TLDR: For a simple iOS serialization/deserialization task, I wrote less than 100 lines of code, to replace previously used Protocol Buffers. It reduced the app size by 3MB, and the load time from 3 seconds to 0.6 seconds. With some code of reading and writing binary data in Swift.


Those libraries are amazing. They can do a lot of things, work in various environments, come with complete documents, and full support. Yes, they’re good, but sometimes, some stupid lines may be enough, to meet your simple needs.

I was working on an iOS keyboard, providing stickers to paste in conversations. The users are mainly in China, who naturally want a Chinese input method with it. I was starting without any fancy features, just a static list of all the candidates satisfying the input string. The source is like

菝 2.53953332627 ba
鲅 5.56816311706 ba

The columns are the character, the frequency, and the pinyin. I’d like a structure

[
  "b": [("ba", "菝"), ("ba", "鲅")]
]

The candidates are ordered by frequency, so I just need to match if the pinyin has the prefix of whatever the user inputs.

I didn’t even think about it and picked protobuf for the data serialization. Because I didn’t know how to read/write binary data in Swift, and the generated data file was much smaller than a binary plist (1MB vs 6MB), protobuf seemed like a good choice.

I read from the source, compiled to a data file, put it in the iOS bundle, and when the keyboard started, the first thing it did was to read from the data file. It worked well, though the loading time was not very good (3 seconds), but I could live with it.

My intention was to reduce the app size when I wanted to replace protobuf. The framework (I was using ProtocolBuffers-Swift) was 11MB before and 3MB after compression. It’s a little bit too big for such a simple task. It would be totally fine if being used as the communication protocol with servers.

While I think Swift’s unsafe interfaces to manipulate binary are not easy to learn and friendly to use, (Look at all those combinations of unsafe pointers!) it turned out it was not so difficult to do it. Create a rule of how data should be stored and a few lines of code would do.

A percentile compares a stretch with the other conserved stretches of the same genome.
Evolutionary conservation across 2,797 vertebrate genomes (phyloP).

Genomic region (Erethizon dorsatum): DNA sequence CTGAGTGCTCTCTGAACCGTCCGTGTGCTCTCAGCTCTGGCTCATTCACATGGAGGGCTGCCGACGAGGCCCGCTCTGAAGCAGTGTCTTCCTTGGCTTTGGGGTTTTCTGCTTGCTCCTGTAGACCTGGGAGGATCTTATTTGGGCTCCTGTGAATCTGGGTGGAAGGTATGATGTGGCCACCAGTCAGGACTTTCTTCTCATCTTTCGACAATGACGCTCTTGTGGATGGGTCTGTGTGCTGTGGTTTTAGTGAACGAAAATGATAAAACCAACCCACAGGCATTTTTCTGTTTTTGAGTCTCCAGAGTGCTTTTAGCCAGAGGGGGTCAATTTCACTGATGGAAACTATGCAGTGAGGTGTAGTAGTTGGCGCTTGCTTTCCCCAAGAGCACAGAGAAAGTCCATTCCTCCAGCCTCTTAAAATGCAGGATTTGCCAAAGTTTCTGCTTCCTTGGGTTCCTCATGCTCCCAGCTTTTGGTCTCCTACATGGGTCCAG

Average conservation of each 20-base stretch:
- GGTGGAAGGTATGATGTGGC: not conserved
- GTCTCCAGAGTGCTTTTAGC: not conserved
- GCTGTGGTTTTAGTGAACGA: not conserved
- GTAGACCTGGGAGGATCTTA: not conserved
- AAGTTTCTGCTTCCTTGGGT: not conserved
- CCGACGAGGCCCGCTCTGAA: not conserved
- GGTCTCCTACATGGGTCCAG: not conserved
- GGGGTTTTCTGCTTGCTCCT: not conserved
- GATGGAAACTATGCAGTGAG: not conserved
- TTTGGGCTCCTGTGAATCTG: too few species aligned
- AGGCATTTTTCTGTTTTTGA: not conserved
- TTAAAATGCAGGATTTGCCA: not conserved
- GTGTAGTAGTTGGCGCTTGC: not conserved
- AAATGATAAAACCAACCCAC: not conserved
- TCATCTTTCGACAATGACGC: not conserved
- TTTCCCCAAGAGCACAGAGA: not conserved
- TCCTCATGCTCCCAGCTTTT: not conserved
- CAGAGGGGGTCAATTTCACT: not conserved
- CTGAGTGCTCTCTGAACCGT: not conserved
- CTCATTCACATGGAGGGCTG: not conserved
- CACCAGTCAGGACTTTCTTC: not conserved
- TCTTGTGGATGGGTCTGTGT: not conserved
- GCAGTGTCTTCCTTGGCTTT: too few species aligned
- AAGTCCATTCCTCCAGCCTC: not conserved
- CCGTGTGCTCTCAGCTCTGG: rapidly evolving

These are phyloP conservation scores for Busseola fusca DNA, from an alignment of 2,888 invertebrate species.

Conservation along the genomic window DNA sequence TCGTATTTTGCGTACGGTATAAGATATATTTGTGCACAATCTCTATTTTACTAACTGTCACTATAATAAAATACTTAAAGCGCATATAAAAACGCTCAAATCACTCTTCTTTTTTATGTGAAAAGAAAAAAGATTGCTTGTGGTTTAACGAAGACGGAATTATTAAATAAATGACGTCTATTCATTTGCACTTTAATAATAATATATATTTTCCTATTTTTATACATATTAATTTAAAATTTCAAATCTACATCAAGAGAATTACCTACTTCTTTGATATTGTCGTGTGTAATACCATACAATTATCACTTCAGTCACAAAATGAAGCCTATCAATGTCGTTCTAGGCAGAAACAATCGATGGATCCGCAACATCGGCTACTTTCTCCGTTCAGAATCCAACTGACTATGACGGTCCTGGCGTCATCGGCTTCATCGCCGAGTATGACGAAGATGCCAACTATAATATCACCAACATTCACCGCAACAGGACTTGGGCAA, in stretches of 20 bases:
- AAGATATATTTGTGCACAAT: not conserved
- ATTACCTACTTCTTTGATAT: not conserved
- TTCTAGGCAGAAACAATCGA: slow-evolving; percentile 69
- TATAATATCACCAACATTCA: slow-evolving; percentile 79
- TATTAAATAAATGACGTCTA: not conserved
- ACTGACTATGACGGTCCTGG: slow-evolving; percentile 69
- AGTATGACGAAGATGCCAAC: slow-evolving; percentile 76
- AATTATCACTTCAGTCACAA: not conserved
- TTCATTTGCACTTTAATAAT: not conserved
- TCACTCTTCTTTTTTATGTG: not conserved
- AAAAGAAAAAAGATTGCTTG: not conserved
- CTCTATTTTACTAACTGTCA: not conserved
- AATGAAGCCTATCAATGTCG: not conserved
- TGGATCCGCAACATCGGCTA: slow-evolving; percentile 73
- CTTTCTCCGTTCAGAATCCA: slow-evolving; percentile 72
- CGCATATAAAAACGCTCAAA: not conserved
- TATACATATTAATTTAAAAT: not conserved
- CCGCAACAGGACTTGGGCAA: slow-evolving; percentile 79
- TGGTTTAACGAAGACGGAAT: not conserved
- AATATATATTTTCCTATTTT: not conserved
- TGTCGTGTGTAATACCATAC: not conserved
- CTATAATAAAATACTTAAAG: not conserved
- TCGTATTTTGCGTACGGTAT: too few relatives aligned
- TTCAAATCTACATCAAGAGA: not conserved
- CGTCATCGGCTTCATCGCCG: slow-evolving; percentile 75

To write a Dictionary to a byte array and write to a file:

import Foundation

struct Item {
    var word: String
    var frequency: Double
    var pinyin: String
}

var dicts = [String:[Item]]()

var buffer = [UInt8]()
dicts.forEach { prefix, items in
    // add prefix
    buffer.append(contentsOf: Array(prefix.utf8))
    // add count
    var count = items.count
    buffer.append(contentsOf: withUnsafeBytes(of: &count) { return [UInt8]($0) })
    // add each tuple
    dicts[prefix]?.forEach { item in
        buffer.append(UInt8(item.pinyin.utf8.count))
        buffer.append(contentsOf: Array(item.pinyin.utf8))
        buffer.append(UInt8(item.word.utf8.count))
        buffer.append(contentsOf: Array(item.word.utf8))
    }
}
try Data(bytes: buffer).write(to: URL(string: "file:///tmp/data")!)

And to read:

let data = try Data(contentsOf: URL(string: "file:///tmp/data")!)
let intSize = MemoryLayout<Int>.size
var index = 0
var candidates = [String: [(String, String)]]()

// file structure:
// - 1 byte prefix ("a", "b", etc),
// - candidates number (8 bytes, Int)
//   - pinyin
//     - how many bytes to read
//     - utf8 string
//   - word
//     - how many bytes to read
//     - utf8 string
while index < data.count - 1 {
    guard let prefix = String(bytes: [data[index]], encoding: .utf8) else { return }
    index += 1
    candidates[prefix] = []

    let subCount = Array(data[index..<index+intSize]).withUnsafeBufferPointer { UnsafeRawPointer($0.baseAddress!).load(as: Int.self) }
    index += intSize

    candidates[prefix] = (0..<subCount).flatMap { _ -> (String, String)? in
        var count = Int(data[index])
        index += 1

        guard let pinyin = String(bytes: Array(data[index..<index+count]), encoding: .utf8) else { return nil }
        index += count

        count = Int(data[index])
        index += 1

        guard let word = String(bytes: Array(data[index..<index+count]), encoding: .utf8) else { return nil }
        index += count
        return (pinyin, word)
    }
}

It may worth mentioning that, in the initial version of loading data, candidates was appended in each loop. That took about 14 seconds to read. That was before I realized Dictionary and Array in Swift were implemented as structure, and structures in Swift are value types, meaning every change (candidates[prefix].append()) would allocate a new memory area. After I used the above version, it took only 0.6 seconds to load (from 3 seconds), which was a surprising bonus to the reduced app size.


What I learned from this is, though libraries can save a lot of time, it’s a good idea to put more thoughts on the purpose and the other solutions before adopting any.

And thank you, raywenderlich.com and Cereal, for inspiration and some detail on how Swift works with binary.